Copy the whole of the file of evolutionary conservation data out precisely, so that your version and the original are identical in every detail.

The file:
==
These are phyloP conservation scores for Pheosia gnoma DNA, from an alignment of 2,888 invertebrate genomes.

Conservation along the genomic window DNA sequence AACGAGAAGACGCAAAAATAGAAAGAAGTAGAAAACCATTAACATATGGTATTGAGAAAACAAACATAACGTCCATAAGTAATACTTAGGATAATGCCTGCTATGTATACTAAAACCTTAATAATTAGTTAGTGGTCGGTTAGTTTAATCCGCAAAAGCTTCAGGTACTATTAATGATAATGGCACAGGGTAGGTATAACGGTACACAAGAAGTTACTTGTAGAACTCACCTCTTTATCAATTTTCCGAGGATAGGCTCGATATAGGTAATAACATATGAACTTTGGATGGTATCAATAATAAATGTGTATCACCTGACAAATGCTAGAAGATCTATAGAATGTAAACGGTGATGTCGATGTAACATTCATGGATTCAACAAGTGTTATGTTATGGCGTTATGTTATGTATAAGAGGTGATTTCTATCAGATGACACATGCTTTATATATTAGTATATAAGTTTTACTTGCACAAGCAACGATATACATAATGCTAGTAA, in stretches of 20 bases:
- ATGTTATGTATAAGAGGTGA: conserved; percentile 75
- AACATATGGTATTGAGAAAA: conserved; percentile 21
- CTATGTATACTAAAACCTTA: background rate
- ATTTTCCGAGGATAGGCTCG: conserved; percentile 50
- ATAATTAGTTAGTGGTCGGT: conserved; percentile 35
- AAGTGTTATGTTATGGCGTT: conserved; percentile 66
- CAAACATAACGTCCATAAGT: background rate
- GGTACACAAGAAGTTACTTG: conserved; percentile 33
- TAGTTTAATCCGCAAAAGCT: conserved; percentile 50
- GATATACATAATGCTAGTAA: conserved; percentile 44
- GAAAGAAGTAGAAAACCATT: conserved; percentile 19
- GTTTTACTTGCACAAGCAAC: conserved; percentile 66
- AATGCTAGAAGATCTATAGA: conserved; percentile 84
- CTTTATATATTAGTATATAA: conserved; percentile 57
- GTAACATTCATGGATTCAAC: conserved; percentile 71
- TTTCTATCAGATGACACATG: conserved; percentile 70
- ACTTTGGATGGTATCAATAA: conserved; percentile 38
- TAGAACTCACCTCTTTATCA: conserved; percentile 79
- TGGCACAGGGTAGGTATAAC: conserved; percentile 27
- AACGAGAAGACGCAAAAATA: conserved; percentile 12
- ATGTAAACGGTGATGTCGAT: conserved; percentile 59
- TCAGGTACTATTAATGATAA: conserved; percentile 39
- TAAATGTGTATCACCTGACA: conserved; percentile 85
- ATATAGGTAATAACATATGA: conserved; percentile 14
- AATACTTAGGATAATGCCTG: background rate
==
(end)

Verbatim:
These are phyloP conservation scores for Pheosia gnoma DNA, from an alignment of 2,888 invertebrate genomes.

Conservation along the genomic window DNA sequence AACGAGAAGACGCAAAAATAGAAAGAAGTAGAAAACCATTAACATATGGTATTGAGAAAACAAACATAACGTCCATAAGTAATACTTAGGATAATGCCTGCTATGTATACTAAAACCTTAATAATTAGTTAGTGGTCGGTTAGTTTAATCCGCAAAAGCTTCAGGTACTATTAATGATAATGGCACAGGGTAGGTATAACGGTACACAAGAAGTTACTTGTAGAACTCACCTCTTTATCAATTTTCCGAGGATAGGCTCGATATAGGTAATAACATATGAACTTTGGATGGTATCAATAATAAATGTGTATCACCTGACAAATGCTAGAAGATCTATAGAATGTAAACGGTGATGTCGATGTAACATTCATGGATTCAACAAGTGTTATGTTATGGCGTTATGTTATGTATAAGAGGTGATTTCTATCAGATGACACATGCTTTATATATTAGTATATAAGTTTTACTTGCACAAGCAACGATATACATAATGCTAGTAA, in stretches of 20 bases:
- ATGTTATGTATAAGAGGTGA: conserved; percentile 75
- AACATATGGTATTGAGAAAA: conserved; percentile 21
- CTATGTATACTAAAACCTTA: background rate
- ATTTTCCGAGGATAGGCTCG: conserved; percentile 50
- ATAATTAGTTAGTGGTCGGT: conserved; percentile 35
- AAGTGTTATGTTATGGCGTT: conserved; percentile 66
- CAAACATAACGTCCATAAGT: background rate
- GGTACACAAGAAGTTACTTG: conserved; percentile 33
- TAGTTTAATCCGCAAAAGCT: conserved; percentile 50
- GATATACATAATGCTAGTAA: conserved; percentile 44
- GAAAGAAGTAGAAAACCATT: conserved; percentile 19
- GTTTTACTTGCACAAGCAAC: conserved; percentile 66
- AATGCTAGAAGATCTATAGA: conserved; percentile 84
- CTTTATATATTAGTATATAA: conserved; percentile 57
- GTAACATTCATGGATTCAAC: conserved; percentile 71
- TTTCTATCAGATGACACATG: conserved; percentile 70
- ACTTTGGATGGTATCAATAA: conserved; percentile 38
- TAGAACTCACCTCTTTATCA: conserved; percentile 79
- TGGCACAGGGTAGGTATAAC: conserved; percentile 27
- AACGAGAAGACGCAAAAATA: conserved; percentile 12
- ATGTAAACGGTGATGTCGAT: conserved; percentile 59
- TCAGGTACTATTAATGATAA: conserved; percentile 39
- TAAATGTGTATCACCTGACA: conserved; percentile 85
- ATATAGGTAATAACATATGA: conserved; percentile 14
- AATACTTAGGATAATGCCTG: background rate